Friday, January 14, 2011

11-01-16: 2nd Sunday in Ordinary Time

Second Sunday in Ordinary Time
Isaiah 49:3,5-6 / Pslam 40 / 1 Corinthians 1:1-3 / John 1:29-34
I know I‘ve mentioned it before but the gospel today reminded me of the fact that I’m a dragon, not a snake. That’s according to the Chinese Zodiac, of course, which is divided among twelve animals representing each lunar month. Although I was born in January 1953 according to the Gregorian calendar, I was born in 1952 according to the lunar calendar, which makes me a dragon rather than a snake. I hadn’t realized that for a long time, thinking I was a snake all the while. Needless to say this caused a bit of confusion for me since I was acting like a dragon while seeming to be a snake. But, truth be told, most of us go around thinking we’re something we’re not, or pretending to act like someone we aren’t. Identity confusion and learning to feel comfortable in your own shoes – it’s a universal struggle.

Seeing in animal traits reflections of ourselves is nothing new. Freud though it as old as humanity and the source of both religion and neurosis: he called it totemism. Indigenous cultures are still highly influenced by animal associations. I’m told that American Indians, of late, have revived their belief in shape-shifting. Shape-shifting, if I understand it correctly, is the belief or fantasy that certain people whose lives border on the mysterious can change into the form of an animal and adopt its traits. Chinese astrology, so much a part of the Taoist tradition that spread throughout East Asia, still influences a great many people and plays a significant role: from the choice of a name for your new-born to your choice of a marriage partner (by the way: dragons are incompatible with ox and goat but more amenable to monkeys and rats).

The Church, of course, has always been highly suspicious of all this. At different points in history, in the midst of cultural conflict, the Church would label such astrological adventures outright pagan superstition. And, if you’re old enough, you might remember being taught it was a sin for a good Catholic to read his horoscope. That’s why I usually don’t admit to being a dragon in front of the bishop (I suspect he’s either an ox or a goat, if you get my drift). I even used to uphold the prohibition myself, instructing others to ignore Chinese astrology, forget all those animals, real and imaginary. Then, after Mass one day, an old Korean gentleman asked me my sign. I told him we Catholics shouldn’t be concerned about such superstition. He asked if that was what Jesus would want. I said of course. Then why did John the Baptist tell everyone at the Jordan River that Jesus was a lamb, he asked. Oops – you got me on that one, I thought to myself. Well, that’s different, I said. How come, he asked. Well, it just is, I said (I relied on my inner dragon for this authoritarian reply).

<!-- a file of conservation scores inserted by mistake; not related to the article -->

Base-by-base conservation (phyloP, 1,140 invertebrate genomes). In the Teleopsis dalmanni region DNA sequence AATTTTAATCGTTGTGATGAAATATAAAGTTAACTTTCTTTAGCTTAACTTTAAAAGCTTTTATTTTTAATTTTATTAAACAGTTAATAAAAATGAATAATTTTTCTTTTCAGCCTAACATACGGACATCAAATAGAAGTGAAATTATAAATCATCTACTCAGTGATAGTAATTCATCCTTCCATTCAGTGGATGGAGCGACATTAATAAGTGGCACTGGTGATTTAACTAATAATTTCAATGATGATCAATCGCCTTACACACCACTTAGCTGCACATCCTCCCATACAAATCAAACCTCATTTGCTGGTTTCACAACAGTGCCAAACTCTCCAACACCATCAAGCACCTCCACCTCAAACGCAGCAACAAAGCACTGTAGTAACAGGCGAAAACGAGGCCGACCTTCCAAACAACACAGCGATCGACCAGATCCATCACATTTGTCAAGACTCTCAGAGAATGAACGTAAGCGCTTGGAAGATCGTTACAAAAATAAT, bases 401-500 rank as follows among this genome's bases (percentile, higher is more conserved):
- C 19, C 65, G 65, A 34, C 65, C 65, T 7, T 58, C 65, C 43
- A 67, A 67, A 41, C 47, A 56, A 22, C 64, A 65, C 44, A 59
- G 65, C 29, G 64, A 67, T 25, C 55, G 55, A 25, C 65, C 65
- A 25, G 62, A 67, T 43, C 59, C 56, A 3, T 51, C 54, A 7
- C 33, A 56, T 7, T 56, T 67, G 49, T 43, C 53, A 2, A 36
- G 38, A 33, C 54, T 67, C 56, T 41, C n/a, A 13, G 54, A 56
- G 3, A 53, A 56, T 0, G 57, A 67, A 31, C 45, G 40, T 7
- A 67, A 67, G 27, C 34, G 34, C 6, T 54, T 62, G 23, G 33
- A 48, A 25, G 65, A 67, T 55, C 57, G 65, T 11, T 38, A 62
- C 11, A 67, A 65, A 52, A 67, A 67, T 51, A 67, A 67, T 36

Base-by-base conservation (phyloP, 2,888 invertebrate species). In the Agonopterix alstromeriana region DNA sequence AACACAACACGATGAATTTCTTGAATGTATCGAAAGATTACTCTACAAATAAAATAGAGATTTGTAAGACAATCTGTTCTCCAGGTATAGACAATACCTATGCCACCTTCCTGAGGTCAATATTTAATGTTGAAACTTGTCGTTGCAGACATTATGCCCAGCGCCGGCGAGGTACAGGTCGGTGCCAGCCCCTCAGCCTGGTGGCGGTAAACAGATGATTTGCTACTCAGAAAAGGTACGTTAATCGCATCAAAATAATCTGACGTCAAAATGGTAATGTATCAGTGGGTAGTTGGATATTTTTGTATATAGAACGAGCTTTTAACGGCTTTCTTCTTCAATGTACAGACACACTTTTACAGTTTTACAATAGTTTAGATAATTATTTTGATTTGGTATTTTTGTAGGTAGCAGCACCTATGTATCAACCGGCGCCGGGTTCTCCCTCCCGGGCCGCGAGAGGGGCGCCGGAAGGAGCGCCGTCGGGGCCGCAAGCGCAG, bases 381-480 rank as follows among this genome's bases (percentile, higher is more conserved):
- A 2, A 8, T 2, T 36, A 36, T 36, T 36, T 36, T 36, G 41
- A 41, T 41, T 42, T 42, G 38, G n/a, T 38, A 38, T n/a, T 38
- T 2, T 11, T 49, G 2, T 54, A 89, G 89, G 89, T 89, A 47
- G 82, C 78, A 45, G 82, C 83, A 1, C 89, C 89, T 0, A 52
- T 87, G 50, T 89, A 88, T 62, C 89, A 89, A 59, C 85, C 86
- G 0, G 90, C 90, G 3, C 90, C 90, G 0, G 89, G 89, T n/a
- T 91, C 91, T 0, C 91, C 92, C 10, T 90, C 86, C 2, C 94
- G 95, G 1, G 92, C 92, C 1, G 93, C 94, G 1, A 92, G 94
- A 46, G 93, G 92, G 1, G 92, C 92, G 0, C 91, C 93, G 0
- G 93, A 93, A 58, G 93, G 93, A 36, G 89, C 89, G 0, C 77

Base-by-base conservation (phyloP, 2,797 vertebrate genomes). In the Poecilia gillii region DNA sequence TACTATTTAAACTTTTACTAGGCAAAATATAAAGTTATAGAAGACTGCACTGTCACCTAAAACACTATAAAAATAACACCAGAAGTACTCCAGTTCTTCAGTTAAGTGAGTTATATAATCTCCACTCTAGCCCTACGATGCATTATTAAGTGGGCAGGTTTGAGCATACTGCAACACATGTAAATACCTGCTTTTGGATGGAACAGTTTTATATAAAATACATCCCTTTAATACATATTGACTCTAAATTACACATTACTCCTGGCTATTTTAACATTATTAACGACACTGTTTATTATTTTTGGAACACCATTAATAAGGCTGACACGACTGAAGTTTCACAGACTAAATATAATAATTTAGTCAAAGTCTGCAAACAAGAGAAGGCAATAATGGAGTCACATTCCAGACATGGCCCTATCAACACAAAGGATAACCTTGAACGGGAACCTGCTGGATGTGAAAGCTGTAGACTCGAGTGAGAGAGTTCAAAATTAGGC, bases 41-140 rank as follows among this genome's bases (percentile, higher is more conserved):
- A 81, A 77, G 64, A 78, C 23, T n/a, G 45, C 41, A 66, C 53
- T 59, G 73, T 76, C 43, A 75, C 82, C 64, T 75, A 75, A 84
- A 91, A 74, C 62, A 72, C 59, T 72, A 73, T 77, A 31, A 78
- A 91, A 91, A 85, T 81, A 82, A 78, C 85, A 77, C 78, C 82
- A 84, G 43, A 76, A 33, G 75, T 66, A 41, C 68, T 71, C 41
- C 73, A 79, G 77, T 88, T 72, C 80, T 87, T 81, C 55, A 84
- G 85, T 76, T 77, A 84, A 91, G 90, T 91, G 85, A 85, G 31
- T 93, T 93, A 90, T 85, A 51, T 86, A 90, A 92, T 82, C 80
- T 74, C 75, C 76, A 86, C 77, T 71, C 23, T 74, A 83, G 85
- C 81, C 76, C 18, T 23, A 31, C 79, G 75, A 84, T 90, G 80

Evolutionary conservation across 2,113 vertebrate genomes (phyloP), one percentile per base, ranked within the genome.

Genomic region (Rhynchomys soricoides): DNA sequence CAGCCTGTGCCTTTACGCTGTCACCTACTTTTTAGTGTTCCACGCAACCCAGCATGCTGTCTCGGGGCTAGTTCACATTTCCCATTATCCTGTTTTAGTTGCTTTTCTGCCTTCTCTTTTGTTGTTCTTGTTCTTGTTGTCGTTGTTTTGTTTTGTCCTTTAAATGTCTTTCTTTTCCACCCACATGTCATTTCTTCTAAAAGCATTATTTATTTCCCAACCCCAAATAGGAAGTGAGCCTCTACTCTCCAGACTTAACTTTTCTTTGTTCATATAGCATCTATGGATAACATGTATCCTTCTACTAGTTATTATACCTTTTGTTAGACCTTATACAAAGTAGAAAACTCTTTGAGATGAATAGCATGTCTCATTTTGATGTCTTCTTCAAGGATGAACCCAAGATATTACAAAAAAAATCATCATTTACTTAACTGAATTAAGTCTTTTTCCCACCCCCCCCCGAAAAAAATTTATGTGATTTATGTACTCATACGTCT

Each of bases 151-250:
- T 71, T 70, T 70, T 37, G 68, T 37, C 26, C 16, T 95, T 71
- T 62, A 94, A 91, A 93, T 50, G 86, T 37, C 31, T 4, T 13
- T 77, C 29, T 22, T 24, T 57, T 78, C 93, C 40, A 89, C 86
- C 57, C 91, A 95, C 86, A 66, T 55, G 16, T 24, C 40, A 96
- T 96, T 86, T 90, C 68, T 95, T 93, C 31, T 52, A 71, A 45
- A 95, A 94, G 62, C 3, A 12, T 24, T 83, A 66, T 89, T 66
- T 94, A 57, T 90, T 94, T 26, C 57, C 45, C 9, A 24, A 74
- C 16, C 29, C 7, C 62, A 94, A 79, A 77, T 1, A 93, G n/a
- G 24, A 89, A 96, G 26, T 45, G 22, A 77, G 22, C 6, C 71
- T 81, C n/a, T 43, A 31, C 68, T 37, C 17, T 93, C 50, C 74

But is it any different? The Baptist is identifying Jesus quite strictly. He’s using the cultural myth of his day to let others know that Jesus embodied the traits of the Lamb. The Lamb which would have been known to Jewish sensibilities. The Lamb, upon whose head the penitent places his hands, symbolically transferring his sins onto the Lamb as the priest offers the Lamb on the altar of sacrifice. Jesus would be known ever since by that very designation as Catholics, each week at Mass, call upon Jesus as the Lamb of God.

Human appropriation of animal characteristics, or totemism, is a complicated and much debated phenomenon in cultural anthropology. And although I am a dragon and thus susceptible to thinking I know something I don’t, I’ll nevertheless use my aggressive dragon-like tendencies and offer my own explanation. I think it all has to do with our attempt to retrieve something we’ve lost long ago – our animal instinct. We humans seem to be the only animals that have lost that instinctual sense which is obviously part of the rest of the animal kingdom. Perhaps it was precisely instinct which was lost long ago in Eden when Adam and Eve disobeyed the Lord and ate of the fruit of the tree of the knowledge of good and evil. At that moment instinct was overcome by choice and human freedom was born. The freedom to choose, as limited as it sometimes seems, is what separates us from the rest of the animal kingdom. Visiting the Zodiac is really just being a little nostalgic. But, as in the case of Jesus himself, the animal that best represents us can afford each of us a clue to the destiny our choices will one day bring us. Jesus would indeed become what the Baptist had always recognized him to be – the Lamb of God.

The Church teaches that the remedy for the loss of instinct suffered in Eden is Baptism, that sacrament which is said to cause an ontological change – a change in our being, our very nature. We human beings continue to share much with the animal kingdom but, through Christ, we have been elevated into the sphere of the divine. The price is the loss of our instinctual sense: the prize is our capacity to freely choose our destiny as sons and daughters of God.

Although it’s a glorious reality, this becoming a new creation, it doesn’t mean we are no longer connected to that animal kingdom from which we’ve emerged. There’s a great temptation to think we’ve done just that and to think that old wives’ tale just plain nonsense. You know: the one that says dog owners tend to look just like their dogs, and vice versa. I’m willing to concede that most of it may well be nonsense – except in the case of Puggs.

No comments:

Post a Comment